Detective Sergeant Trudy Gittins, the force's subject matter expert on forced marriage said: "We've timed our new awareness raising campaign ahead of the school and university Christmas break, a time when young people may be taken abroad to be married, often under the guise of a holiday."
Dancing to Bruno Mars' iconic love song 'Marry You' the flash mob - a mixture of professional dancers, student volunteers and off duty West Midlands Police Officers - launched the new campaign to hundreds of unsuspecting commuters, thrusting what is currently a hidden crime directly into the public eye.
Every week West Midlands Police receives a call from someone worried about forced marriage.
From the 50 calls WMP has received so far this year, 23 have been recorded as crimes.
Forced marriage charity Karma Nirvana receives the second highest number of calls from the West Midlands, after London.
Forced marriage happens when the bride, groom or both do not want to get married but are forced to by others, usually their families. People forced into marriage may be tricked into going abroad, physically threatened or emotionally blackmailed.
Detective Sergeant Gittins added: "According to statistics from the Government's Forced Marriage Unit, here in the West Midlands we have the second highest number of forced marriage victims.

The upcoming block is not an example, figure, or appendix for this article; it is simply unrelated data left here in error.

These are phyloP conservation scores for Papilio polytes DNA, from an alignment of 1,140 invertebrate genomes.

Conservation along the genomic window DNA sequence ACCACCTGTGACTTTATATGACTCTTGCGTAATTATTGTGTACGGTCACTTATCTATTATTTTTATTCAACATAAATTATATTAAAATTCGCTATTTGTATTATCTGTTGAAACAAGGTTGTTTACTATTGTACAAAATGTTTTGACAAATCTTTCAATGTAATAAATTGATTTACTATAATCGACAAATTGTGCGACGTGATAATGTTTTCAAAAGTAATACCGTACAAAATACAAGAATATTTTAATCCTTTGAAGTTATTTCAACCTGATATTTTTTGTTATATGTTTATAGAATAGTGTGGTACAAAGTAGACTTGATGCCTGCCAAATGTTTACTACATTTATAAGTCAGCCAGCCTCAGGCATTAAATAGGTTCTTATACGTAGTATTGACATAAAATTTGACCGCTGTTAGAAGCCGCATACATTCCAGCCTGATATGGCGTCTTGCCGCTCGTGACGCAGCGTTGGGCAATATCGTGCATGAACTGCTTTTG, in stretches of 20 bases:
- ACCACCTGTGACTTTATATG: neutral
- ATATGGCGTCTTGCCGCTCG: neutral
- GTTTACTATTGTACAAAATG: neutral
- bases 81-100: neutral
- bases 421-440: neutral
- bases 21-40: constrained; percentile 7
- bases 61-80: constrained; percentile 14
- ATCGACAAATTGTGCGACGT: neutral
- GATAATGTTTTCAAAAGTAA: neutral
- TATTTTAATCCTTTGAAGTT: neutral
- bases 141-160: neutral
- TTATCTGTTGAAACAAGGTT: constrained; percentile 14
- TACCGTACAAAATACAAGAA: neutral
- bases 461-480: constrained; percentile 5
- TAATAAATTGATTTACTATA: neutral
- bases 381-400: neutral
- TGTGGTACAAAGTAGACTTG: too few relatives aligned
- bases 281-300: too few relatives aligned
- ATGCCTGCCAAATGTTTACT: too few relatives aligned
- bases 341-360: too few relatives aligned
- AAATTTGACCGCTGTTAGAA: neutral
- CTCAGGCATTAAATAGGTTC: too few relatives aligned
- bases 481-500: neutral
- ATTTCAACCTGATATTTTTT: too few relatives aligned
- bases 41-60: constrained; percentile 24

"We know that forced marriage knows no boundaries in terms of race, religion, culture, gender, class or geography and can happen to anyone, anywhere in the region. The message our flash mob gave out is clear. A marriage proposal is supposed to make you happy. If you don't feel happy about getting married or are feeling under pressure to do so, then this is wrong and West Midlands Police can help you."
Going abroad is a central theme of the campaign and West Midlands Police have been working with Birmingham Airport to have stickers displayed in airport toilets, encouraging people who have worries leaving the country, or arriving back here to call 101 or ask a member of staff.